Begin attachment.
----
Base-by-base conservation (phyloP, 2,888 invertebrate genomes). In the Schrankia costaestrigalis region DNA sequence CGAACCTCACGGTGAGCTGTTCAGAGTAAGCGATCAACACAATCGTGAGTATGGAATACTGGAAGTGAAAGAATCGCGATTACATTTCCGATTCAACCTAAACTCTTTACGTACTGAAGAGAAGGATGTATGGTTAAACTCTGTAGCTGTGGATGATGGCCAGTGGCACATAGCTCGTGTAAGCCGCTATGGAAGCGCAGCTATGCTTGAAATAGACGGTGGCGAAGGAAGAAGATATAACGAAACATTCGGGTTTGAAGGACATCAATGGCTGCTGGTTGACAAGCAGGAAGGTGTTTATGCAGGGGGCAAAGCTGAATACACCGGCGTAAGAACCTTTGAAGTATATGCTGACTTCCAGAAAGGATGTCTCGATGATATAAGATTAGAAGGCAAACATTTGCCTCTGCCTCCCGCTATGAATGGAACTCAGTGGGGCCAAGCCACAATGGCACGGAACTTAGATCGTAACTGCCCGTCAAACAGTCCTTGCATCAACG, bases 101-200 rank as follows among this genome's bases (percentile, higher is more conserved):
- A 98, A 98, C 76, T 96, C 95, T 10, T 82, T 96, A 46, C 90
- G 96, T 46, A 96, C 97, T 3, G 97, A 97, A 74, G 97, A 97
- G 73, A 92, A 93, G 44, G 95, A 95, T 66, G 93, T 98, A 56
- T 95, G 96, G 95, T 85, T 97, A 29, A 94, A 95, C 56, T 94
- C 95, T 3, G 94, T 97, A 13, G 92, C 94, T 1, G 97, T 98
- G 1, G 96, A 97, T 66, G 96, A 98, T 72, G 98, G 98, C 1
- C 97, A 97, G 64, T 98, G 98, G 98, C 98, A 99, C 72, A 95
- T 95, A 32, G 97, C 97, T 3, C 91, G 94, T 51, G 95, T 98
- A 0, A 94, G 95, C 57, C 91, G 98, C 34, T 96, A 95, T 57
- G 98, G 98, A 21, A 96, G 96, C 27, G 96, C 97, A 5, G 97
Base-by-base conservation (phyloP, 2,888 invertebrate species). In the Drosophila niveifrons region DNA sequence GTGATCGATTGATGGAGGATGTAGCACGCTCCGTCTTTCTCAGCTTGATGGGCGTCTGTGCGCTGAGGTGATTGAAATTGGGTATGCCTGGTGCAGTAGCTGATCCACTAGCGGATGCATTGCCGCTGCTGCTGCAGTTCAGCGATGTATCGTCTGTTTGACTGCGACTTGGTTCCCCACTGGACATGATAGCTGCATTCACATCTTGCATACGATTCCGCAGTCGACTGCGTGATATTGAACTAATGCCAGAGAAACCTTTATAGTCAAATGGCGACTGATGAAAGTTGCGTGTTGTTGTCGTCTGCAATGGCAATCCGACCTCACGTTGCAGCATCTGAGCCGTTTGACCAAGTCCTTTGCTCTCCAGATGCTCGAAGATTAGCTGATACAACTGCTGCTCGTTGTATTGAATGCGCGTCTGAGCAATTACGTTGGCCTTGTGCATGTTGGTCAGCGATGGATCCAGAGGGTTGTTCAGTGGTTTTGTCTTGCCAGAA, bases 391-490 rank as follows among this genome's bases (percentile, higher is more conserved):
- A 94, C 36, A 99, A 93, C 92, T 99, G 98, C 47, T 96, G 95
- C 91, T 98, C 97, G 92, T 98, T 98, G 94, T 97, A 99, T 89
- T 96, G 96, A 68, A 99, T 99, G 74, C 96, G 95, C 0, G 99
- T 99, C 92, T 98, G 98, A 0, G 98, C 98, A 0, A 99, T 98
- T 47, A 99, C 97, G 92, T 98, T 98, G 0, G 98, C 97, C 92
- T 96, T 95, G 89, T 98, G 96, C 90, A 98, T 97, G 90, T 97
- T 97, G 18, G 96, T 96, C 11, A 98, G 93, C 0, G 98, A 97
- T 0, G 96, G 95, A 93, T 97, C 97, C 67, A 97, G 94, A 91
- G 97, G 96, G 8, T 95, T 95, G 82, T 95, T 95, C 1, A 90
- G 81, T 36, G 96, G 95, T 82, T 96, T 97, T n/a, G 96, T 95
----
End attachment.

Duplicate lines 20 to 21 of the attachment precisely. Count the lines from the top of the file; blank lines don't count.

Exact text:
- T 0, G 96, G 95, A 93, T 97, C 97, C 67, A 97, G 94, A 91
- G 97, G 96, G 8, T 95, T 95, G 82, T 95, T 95, C 1, A 90